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R is an object oriented language?

Although it is often mentioned in many of the online tutorials and wikis that R is a Object Oriented language, the code examples on the web definitely don’t show too many hints of that. Many of the code tutorials and code examples do not showcase such language features but instead mainly using functions to get things done.

This is partly because the main target audience of R users, tend to be the technologically savvy analyst who just need a quick tool to power through their data manipulation and data analysis work. They don’t specifically want to handle with all the computer science theories such as classes and objects etc.

Most tasks can actually be done with just functions and loops but after a while you would realize that your code would actually be much better if relevant functions/settings are actually bunched into a single entity or in this case, object.

But let’s say if you are curious of this language feature, where can you find examples of how it is applied?

There are actually already hints in some of the common packages. If you used packages such as RGA or bigrquery, the package generates a token object which it uses for authorization with Google Services. The two packages are powered by the httr package.

Look at the source code under the oauth-token.R file, you would see the following snippet of code. This code declares the token file that does the heavy lifting for you. For the average user, you wouldn’t feel the complexity. You would just see and feel the magic of how easy it is to connect to the various internet services out there.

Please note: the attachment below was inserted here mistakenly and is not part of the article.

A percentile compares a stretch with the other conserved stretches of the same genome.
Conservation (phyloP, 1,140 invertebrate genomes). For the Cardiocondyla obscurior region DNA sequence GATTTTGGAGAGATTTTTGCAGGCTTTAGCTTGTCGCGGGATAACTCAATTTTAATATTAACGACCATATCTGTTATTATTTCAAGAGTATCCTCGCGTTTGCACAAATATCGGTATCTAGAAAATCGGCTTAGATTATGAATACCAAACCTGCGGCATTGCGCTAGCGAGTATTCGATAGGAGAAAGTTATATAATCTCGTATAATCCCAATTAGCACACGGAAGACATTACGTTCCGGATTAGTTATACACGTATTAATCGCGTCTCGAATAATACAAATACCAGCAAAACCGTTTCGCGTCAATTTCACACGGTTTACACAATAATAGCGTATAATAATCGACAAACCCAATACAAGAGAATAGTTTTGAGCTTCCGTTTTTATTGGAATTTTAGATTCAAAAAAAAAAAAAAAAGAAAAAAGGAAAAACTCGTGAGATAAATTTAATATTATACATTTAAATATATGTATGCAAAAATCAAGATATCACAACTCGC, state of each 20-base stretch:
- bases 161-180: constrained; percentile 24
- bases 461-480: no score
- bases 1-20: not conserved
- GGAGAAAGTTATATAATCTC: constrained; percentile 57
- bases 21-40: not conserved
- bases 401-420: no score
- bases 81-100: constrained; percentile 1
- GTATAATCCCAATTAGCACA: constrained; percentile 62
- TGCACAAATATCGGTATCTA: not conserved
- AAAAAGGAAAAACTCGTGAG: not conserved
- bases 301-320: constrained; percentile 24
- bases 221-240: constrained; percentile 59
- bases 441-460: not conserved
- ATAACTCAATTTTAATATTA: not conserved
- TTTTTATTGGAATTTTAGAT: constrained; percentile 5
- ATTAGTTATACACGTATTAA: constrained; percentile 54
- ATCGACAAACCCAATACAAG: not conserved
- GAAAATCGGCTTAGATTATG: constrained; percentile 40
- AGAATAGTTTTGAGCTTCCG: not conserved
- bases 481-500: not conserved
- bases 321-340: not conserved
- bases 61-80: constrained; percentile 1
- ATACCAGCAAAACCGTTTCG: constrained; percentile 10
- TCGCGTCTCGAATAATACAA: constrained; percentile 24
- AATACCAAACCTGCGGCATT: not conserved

So from this code, we can try to research further on the object oriented feature by exploring the R6Class function from the R6 package. The links below are some of the

An awesome introduction to Object Oriented features in R https://cran.r-project.org/web/packages/R6/vignettes/Introduction.html

Some things to take note: https://cran.r-project.org/web/packages/R6/vignettes/Portable.html

But let’s not stop there, let’s have a working class here!


# Declaring the account class
Account <- R6Class("Account",
    public = list(
    accountNumber = NULL,
    balance = NULL,
    initialize = function(accountNumber = NA, balance = NA) {
        self$accountNumber = accountNumber
        self$balance = balance
    getAccountNumber = function() {
    getBalance = function(){
    setBalance = function(balance){
        self$balance = balance
    credit = function(amount){
        self$balance = self$balance - amount
    debit = function(amount){
        self$balance = self$balance + amount
    print = function(){
        return(paste("Account Number:", self$accountNumber,
        ", Balance:", self$balance))

# Instantiating a new Account class
account <- Account$new(1234, 12)

# Get the current balance of the account
# Answer: 12

# Get credit out of the account

# Get debit into the account

# Get the current balance of the account
# Answer: 13

By looking at the code, you can see how it feels “packaged”. Anything that requires the manipulation of the account is handled via the account object. Functions that handle the manipulation as well as the current state is all stored within it.

Although this is a pretty simple example, you can actually easily built on this to create much complex but we’ll explore that in another blog post.